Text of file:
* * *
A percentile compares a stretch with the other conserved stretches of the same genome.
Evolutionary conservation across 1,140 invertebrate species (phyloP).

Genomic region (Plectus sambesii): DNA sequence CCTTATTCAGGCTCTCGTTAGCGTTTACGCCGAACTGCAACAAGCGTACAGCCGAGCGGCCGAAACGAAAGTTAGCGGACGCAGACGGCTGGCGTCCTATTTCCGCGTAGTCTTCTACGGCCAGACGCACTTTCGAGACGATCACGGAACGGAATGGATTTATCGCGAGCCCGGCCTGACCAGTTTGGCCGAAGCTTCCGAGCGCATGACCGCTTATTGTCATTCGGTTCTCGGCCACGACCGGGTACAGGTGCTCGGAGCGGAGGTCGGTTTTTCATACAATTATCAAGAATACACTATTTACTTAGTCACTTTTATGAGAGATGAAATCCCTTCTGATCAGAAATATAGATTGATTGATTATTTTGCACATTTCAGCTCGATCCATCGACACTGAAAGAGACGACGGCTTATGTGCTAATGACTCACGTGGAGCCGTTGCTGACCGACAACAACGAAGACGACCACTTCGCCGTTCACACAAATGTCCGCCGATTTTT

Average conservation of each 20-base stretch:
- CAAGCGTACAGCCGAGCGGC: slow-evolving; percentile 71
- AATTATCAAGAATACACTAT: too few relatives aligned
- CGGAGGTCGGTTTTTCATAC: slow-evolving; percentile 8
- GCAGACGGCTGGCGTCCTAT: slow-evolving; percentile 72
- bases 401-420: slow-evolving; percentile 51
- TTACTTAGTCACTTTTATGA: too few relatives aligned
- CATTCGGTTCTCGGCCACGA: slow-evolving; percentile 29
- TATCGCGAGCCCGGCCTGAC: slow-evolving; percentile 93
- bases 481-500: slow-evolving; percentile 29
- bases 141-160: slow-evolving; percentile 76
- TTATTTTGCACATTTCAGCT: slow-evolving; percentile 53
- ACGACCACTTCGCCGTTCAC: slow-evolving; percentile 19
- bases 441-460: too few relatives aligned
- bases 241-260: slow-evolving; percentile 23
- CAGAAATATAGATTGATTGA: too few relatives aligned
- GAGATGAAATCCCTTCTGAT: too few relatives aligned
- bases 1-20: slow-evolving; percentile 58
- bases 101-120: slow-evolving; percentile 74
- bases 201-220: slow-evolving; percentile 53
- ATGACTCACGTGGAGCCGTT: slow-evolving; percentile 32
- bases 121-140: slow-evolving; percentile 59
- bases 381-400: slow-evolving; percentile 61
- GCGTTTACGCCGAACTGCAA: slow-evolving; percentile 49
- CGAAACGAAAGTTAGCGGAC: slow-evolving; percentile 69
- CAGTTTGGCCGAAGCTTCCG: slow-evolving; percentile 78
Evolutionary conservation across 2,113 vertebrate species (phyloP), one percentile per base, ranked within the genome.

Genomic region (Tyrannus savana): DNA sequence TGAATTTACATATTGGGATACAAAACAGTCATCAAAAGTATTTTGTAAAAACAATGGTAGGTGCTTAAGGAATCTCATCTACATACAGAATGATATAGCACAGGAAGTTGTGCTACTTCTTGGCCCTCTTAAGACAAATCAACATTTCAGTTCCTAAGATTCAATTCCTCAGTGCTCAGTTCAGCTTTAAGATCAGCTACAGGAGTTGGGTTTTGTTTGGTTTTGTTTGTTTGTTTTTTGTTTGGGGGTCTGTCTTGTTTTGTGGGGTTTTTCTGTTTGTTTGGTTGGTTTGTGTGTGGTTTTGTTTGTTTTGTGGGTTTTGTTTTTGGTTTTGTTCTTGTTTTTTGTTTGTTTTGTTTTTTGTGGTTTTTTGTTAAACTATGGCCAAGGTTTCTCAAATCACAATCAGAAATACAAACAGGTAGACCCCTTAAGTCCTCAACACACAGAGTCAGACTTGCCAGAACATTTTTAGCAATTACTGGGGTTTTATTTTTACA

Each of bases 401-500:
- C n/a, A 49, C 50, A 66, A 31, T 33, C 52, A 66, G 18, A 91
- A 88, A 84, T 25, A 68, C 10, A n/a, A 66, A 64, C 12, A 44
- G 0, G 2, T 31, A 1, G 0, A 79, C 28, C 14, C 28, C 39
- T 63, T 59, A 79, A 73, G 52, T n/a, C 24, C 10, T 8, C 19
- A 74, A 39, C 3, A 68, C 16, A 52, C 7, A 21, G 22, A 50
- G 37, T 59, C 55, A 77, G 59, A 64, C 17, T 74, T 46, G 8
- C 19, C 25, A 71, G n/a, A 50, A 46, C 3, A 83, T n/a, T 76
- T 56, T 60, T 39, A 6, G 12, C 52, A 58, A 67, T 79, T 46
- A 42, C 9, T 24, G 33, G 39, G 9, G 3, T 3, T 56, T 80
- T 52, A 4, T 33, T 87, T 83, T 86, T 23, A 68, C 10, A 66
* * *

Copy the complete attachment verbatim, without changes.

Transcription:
A percentile compares a stretch with the other conserved stretches of the same genome.
Evolutionary conservation across 1,140 invertebrate species (phyloP).

Genomic region (Plectus sambesii): DNA sequence CCTTATTCAGGCTCTCGTTAGCGTTTACGCCGAACTGCAACAAGCGTACAGCCGAGCGGCCGAAACGAAAGTTAGCGGACGCAGACGGCTGGCGTCCTATTTCCGCGTAGTCTTCTACGGCCAGACGCACTTTCGAGACGATCACGGAACGGAATGGATTTATCGCGAGCCCGGCCTGACCAGTTTGGCCGAAGCTTCCGAGCGCATGACCGCTTATTGTCATTCGGTTCTCGGCCACGACCGGGTACAGGTGCTCGGAGCGGAGGTCGGTTTTTCATACAATTATCAAGAATACACTATTTACTTAGTCACTTTTATGAGAGATGAAATCCCTTCTGATCAGAAATATAGATTGATTGATTATTTTGCACATTTCAGCTCGATCCATCGACACTGAAAGAGACGACGGCTTATGTGCTAATGACTCACGTGGAGCCGTTGCTGACCGACAACAACGAAGACGACCACTTCGCCGTTCACACAAATGTCCGCCGATTTTT

Average conservation of each 20-base stretch:
- CAAGCGTACAGCCGAGCGGC: slow-evolving; percentile 71
- AATTATCAAGAATACACTAT: too few relatives aligned
- CGGAGGTCGGTTTTTCATAC: slow-evolving; percentile 8
- GCAGACGGCTGGCGTCCTAT: slow-evolving; percentile 72
- bases 401-420: slow-evolving; percentile 51
- TTACTTAGTCACTTTTATGA: too few relatives aligned
- CATTCGGTTCTCGGCCACGA: slow-evolving; percentile 29
- TATCGCGAGCCCGGCCTGAC: slow-evolving; percentile 93
- bases 481-500: slow-evolving; percentile 29
- bases 141-160: slow-evolving; percentile 76
- TTATTTTGCACATTTCAGCT: slow-evolving; percentile 53
- ACGACCACTTCGCCGTTCAC: slow-evolving; percentile 19
- bases 441-460: too few relatives aligned
- bases 241-260: slow-evolving; percentile 23
- CAGAAATATAGATTGATTGA: too few relatives aligned
- GAGATGAAATCCCTTCTGAT: too few relatives aligned
- bases 1-20: slow-evolving; percentile 58
- bases 101-120: slow-evolving; percentile 74
- bases 201-220: slow-evolving; percentile 53
- ATGACTCACGTGGAGCCGTT: slow-evolving; percentile 32
- bases 121-140: slow-evolving; percentile 59
- bases 381-400: slow-evolving; percentile 61
- GCGTTTACGCCGAACTGCAA: slow-evolving; percentile 49
- CGAAACGAAAGTTAGCGGAC: slow-evolving; percentile 69
- CAGTTTGGCCGAAGCTTCCG: slow-evolving; percentile 78
Evolutionary conservation across 2,113 vertebrate species (phyloP), one percentile per base, ranked within the genome.

Genomic region (Tyrannus savana): DNA sequence TGAATTTACATATTGGGATACAAAACAGTCATCAAAAGTATTTTGTAAAAACAATGGTAGGTGCTTAAGGAATCTCATCTACATACAGAATGATATAGCACAGGAAGTTGTGCTACTTCTTGGCCCTCTTAAGACAAATCAACATTTCAGTTCCTAAGATTCAATTCCTCAGTGCTCAGTTCAGCTTTAAGATCAGCTACAGGAGTTGGGTTTTGTTTGGTTTTGTTTGTTTGTTTTTTGTTTGGGGGTCTGTCTTGTTTTGTGGGGTTTTTCTGTTTGTTTGGTTGGTTTGTGTGTGGTTTTGTTTGTTTTGTGGGTTTTGTTTTTGGTTTTGTTCTTGTTTTTTGTTTGTTTTGTTTTTTGTGGTTTTTTGTTAAACTATGGCCAAGGTTTCTCAAATCACAATCAGAAATACAAACAGGTAGACCCCTTAAGTCCTCAACACACAGAGTCAGACTTGCCAGAACATTTTTAGCAATTACTGGGGTTTTATTTTTACA

Each of bases 401-500:
- C n/a, A 49, C 50, A 66, A 31, T 33, C 52, A 66, G 18, A 91
- A 88, A 84, T 25, A 68, C 10, A n/a, A 66, A 64, C 12, A 44
- G 0, G 2, T 31, A 1, G 0, A 79, C 28, C 14, C 28, C 39
- T 63, T 59, A 79, A 73, G 52, T n/a, C 24, C 10, T 8, C 19
- A 74, A 39, C 3, A 68, C 16, A 52, C 7, A 21, G 22, A 50
- G 37, T 59, C 55, A 77, G 59, A 64, C 17, T 74, T 46, G 8
- C 19, C 25, A 71, G n/a, A 50, A 46, C 3, A 83, T n/a, T 76
- T 56, T 60, T 39, A 6, G 12, C 52, A 58, A 67, T 79, T 46
- A 42, C 9, T 24, G 33, G 39, G 9, G 3, T 3, T 56, T 80
- T 52, A 4, T 33, T 87, T 83, T 86, T 23, A 68, C 10, A 66